The hostilities threatening to escalate into all-out war between Israel and Palestinian militants in Gaza concern the two antagonists first and foremost, but the course the fighting takes is likely to be equally consequential for Egyptian President Mohammed Morsi – and for his relations with the United States.
Egypt’s Islamist president finds himself pulled in competing directions by the head and the heart. The fighting this week – the result of heavy Israeli retaliation for escalating rocket fire from Gaza into southern Israel – has the Islamist Mr. Morsi in a tight spot: caught between his co-religionists across the border in Gaza, on one side, and Washington, upon which a struggling Egypt relies for economic and military assistance, on the other.
For some Middle East analysts, this could be a moment for Morsi to emerge and establish himself as a leader to be reckoned with in the unstable and leaderless post-Awakening Arab world. But successfully maneuvering this moment will take time. And with Israeli soldiers amassing on Gaza’s border, the analysts add, it’s unclear whether Morsi will have the chance to even take the leadership test the situation presents.
“Morsi is definitely between the proverbial rock and hard place, but if he can pull together the elements to convince Hamas to stop the rockets … and he can defuse this situation, then I think he can emerge as a leader in the region,” says Aaron David Miller, a Middle East scholar at the Woodrow Wilson International Center in Washington. “But he needs time and space to try to do it, and I’m not sure the Israelis are going to allow him that time.”
The sudden flare-up involving Gaza and its Islamist leaders is also testing US influence in a region where the Arab Awakening has deposed a number of autocratic leaders more disposed to upholding a US-led system of security and stability – including former Egyptian President Hosni Mubarak – in favor of Islamist-led governments.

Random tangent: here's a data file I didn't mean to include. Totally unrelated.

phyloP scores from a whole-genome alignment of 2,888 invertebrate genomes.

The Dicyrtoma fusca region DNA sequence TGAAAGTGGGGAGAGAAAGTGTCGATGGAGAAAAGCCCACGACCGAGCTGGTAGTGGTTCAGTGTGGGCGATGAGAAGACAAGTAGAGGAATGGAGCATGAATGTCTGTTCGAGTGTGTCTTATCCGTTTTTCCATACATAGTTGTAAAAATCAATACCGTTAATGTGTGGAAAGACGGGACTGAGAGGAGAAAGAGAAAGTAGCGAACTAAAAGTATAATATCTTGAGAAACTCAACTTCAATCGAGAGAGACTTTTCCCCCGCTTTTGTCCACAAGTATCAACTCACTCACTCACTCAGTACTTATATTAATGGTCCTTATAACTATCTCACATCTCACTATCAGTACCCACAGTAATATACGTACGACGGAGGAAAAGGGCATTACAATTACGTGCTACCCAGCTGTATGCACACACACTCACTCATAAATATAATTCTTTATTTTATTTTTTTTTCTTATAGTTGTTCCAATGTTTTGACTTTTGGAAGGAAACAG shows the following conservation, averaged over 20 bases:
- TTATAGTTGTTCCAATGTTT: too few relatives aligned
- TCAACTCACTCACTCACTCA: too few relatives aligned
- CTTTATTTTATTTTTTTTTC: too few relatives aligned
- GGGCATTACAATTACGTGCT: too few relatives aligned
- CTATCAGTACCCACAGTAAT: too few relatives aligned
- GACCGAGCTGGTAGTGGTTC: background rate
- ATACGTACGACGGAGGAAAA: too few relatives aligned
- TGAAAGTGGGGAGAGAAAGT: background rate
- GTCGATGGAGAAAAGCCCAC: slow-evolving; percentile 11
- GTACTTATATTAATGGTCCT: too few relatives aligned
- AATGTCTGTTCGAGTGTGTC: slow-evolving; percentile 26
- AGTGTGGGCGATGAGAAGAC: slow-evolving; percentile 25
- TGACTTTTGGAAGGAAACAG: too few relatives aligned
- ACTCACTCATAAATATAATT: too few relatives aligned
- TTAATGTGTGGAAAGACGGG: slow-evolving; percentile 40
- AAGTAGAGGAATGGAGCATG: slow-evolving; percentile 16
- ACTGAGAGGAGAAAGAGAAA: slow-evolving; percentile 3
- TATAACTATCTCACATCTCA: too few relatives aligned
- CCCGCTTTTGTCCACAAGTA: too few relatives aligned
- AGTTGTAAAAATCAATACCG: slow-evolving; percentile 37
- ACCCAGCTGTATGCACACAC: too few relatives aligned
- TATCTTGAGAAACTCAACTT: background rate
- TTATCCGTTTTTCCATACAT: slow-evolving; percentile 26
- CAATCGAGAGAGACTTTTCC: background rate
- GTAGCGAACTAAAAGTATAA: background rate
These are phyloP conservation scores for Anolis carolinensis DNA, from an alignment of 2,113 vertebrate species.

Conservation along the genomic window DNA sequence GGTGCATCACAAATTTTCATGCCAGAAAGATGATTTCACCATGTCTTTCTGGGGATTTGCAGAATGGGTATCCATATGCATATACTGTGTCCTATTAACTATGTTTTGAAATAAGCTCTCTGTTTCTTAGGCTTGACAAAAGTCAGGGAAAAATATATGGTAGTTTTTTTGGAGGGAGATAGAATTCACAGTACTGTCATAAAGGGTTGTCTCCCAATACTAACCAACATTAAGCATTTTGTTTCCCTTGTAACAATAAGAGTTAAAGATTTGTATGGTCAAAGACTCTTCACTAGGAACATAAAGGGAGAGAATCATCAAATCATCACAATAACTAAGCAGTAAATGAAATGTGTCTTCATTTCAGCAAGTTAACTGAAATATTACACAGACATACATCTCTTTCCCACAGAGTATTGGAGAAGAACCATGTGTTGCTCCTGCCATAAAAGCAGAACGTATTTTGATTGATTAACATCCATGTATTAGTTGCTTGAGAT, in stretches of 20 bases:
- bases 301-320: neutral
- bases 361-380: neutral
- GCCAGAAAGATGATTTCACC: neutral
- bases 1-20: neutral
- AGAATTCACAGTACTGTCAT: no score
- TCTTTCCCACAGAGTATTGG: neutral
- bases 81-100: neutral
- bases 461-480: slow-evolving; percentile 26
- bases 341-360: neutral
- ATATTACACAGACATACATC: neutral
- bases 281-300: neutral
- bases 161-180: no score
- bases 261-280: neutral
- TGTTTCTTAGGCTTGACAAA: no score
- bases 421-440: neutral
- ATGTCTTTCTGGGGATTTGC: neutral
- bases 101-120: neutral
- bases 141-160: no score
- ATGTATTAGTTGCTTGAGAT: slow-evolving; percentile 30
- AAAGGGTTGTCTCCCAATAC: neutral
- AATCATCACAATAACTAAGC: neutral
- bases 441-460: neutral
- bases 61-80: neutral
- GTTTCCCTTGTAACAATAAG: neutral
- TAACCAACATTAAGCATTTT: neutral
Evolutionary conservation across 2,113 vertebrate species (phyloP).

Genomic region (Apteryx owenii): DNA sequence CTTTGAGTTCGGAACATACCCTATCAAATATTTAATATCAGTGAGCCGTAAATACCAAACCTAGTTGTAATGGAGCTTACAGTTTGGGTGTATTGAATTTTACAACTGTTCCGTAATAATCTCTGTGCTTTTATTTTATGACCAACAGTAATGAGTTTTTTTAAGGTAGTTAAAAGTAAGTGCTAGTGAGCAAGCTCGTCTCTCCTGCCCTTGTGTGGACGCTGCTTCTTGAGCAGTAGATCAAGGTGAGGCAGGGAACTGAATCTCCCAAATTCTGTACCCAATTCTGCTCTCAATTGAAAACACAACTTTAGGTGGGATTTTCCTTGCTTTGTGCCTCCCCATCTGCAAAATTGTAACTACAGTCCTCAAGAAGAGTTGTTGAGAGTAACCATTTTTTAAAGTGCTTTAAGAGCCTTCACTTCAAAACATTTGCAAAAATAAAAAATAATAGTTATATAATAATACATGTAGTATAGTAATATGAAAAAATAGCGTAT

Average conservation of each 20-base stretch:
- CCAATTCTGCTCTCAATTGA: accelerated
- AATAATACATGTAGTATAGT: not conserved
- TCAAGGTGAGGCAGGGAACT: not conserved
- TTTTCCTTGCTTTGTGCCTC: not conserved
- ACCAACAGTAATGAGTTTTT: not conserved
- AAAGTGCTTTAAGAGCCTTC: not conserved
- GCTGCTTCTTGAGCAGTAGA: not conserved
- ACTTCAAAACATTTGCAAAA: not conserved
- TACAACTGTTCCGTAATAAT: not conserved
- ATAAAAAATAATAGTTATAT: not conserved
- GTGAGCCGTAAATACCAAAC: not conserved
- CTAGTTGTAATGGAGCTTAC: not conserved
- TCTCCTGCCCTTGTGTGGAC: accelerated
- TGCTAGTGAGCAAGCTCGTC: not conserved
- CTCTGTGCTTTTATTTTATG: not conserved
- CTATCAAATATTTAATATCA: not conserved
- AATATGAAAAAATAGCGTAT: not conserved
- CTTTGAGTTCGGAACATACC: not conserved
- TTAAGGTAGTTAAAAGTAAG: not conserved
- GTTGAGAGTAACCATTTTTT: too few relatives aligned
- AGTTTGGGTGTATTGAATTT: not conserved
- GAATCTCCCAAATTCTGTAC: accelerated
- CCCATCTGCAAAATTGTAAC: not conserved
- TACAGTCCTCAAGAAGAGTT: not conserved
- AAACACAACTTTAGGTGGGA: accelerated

Morsi hails from the Muslim Brotherhood, as does Hamas, the militant Palestinian organization that governs Gaza. The rockets crashing into southern Israel have been lobbed by a collection of militant Islamist groups operating in Gaza, including some aligned with Iran. But after the Israelis launched retaliatory air strikes, including a strike that killed the Hamas military leader, Ahmed Jabari, Hamas has continued the barrage of rocket fire into Israel and the fighting has largely boiled down to a battle between Israel and Hamas.
Morsi has made his sympathies clear on Egyptian television, lamenting the spilling of Palestinian blood and railing against what he calls the Israeli “aggression.” But privately he is apparently sounding more amenable to trying to convince Hamas to stand down, perhaps by accepting a cease-fire. Morsi has spoken by phone with President Obama and Secretary of State Hillary Rodham Clinton several times this week, US officials say.
This is where Morsi’s head comes in. Egypt depends on the US for some $1.5 billion in annual assistance, not to mention Washington’s advocacy before international financial institutions – including the International Monetary Fund, where Egypt currently has a $4.5 billion loan under consideration.
Egypt’s relations with the US have not sailed through the stormy waters of the Egyptian revolution unscathed. The uncertainty and growing mistrust that now characterize what was once the solid core of US relations with the region were captured by Obama’s comment in an interview in September: “I don’t think we would consider [Egypt] an ally,” the president said, “but we don’t consider them an enemy,” either.
The turbulence has led some analysts to wonder if Morsi might be willing to jeopardize US assistance in order to pursue pro-Islamist – and more overtly anti-Israeli – policies. This week’s deadly violence between Israel and Hamas has led to some speculation that Morsi, who recalled Egypt’s ambassador to Israel, might be willing to take steps jeopardizing the Camp David peace accords between Egypt and Israel.
But experts like Mr. Miller point out that Egypt’s economic stability is linked to Camp David, since receipt of the substantial US aid, and favorable treatment with international financial institutions, are both products of the 1979 accords.
Without a treaty, there’s no special relationship with the US – whether or not it’s as an ally.
Morsi might take a number of steps to convince Hamas to pull back. He could agree to open the Egypt-Gaza border (this possibility is why Israel is pressing Egypt to block any passage of weapons, including replacement rocket launch pads, across its border) and he could work with Saudi Arabia and other patron states to up their financial assistance to Gaza, Miller says.
Morsi might then come out of the Gaza crisis with a much shinier image – the question now may be whether Israel is willing to hold back to see if Egypt’s Islamist leader is capable of this role.